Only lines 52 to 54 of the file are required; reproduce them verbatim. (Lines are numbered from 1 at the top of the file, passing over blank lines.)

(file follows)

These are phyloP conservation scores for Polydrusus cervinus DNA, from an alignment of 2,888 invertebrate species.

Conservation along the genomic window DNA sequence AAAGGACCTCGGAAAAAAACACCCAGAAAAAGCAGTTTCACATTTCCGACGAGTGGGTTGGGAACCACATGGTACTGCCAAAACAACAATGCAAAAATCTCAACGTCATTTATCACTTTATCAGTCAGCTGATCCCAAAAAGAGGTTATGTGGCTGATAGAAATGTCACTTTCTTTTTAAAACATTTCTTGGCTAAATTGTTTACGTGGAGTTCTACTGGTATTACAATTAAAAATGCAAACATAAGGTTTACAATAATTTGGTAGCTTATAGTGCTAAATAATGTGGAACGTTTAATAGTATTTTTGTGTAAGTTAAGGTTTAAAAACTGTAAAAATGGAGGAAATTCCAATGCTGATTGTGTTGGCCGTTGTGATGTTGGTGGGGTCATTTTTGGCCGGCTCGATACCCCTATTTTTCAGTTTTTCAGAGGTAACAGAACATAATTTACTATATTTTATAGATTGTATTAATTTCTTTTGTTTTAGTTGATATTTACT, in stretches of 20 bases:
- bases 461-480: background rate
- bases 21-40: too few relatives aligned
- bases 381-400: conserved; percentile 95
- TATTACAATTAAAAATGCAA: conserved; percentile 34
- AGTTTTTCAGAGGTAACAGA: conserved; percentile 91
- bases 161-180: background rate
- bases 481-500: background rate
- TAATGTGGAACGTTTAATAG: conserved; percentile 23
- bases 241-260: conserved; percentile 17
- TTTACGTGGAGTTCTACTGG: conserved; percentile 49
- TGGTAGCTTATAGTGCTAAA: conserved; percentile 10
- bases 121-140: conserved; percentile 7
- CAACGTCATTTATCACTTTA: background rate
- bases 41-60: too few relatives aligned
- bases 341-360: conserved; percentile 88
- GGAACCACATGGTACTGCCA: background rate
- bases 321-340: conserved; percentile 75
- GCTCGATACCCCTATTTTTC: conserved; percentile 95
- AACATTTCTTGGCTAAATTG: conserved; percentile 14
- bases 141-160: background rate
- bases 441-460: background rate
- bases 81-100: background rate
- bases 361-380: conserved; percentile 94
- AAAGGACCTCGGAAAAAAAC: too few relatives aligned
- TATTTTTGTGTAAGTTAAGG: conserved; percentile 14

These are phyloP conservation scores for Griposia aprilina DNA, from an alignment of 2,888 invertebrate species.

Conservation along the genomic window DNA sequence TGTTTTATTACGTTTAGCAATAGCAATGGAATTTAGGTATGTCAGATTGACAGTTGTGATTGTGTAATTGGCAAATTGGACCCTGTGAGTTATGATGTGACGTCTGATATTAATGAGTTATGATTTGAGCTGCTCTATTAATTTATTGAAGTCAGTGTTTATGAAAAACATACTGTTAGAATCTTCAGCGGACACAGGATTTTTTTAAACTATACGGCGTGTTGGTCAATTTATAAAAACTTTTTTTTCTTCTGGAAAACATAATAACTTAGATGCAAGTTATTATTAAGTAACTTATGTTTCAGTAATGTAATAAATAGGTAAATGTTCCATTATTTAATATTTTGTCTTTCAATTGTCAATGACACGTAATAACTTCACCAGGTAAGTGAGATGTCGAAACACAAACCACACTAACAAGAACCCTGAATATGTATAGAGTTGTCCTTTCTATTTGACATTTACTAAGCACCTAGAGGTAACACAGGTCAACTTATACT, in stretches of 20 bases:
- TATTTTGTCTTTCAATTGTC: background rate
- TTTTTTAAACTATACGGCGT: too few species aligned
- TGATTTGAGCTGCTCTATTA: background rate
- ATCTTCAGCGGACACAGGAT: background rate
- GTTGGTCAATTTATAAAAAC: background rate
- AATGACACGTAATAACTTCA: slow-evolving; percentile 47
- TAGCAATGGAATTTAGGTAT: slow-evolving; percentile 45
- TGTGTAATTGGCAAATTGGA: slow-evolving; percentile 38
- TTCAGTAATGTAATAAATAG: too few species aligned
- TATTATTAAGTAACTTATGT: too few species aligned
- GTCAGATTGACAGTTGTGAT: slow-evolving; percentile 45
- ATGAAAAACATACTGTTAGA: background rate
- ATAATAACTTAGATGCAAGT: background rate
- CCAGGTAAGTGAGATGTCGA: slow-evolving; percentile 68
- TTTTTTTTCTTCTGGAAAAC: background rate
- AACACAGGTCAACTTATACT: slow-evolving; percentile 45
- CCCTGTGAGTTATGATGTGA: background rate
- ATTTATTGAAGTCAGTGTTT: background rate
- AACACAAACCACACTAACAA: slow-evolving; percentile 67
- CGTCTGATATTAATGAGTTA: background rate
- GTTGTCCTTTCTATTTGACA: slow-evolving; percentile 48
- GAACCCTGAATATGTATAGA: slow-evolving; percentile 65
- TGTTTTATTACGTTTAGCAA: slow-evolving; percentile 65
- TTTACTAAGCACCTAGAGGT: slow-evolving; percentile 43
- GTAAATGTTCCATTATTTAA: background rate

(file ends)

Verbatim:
- TGTTTTATTACGTTTAGCAA: slow-evolving; percentile 65
- TTTACTAAGCACCTAGAGGT: slow-evolving; percentile 43
- GTAAATGTTCCATTATTTAA: background rate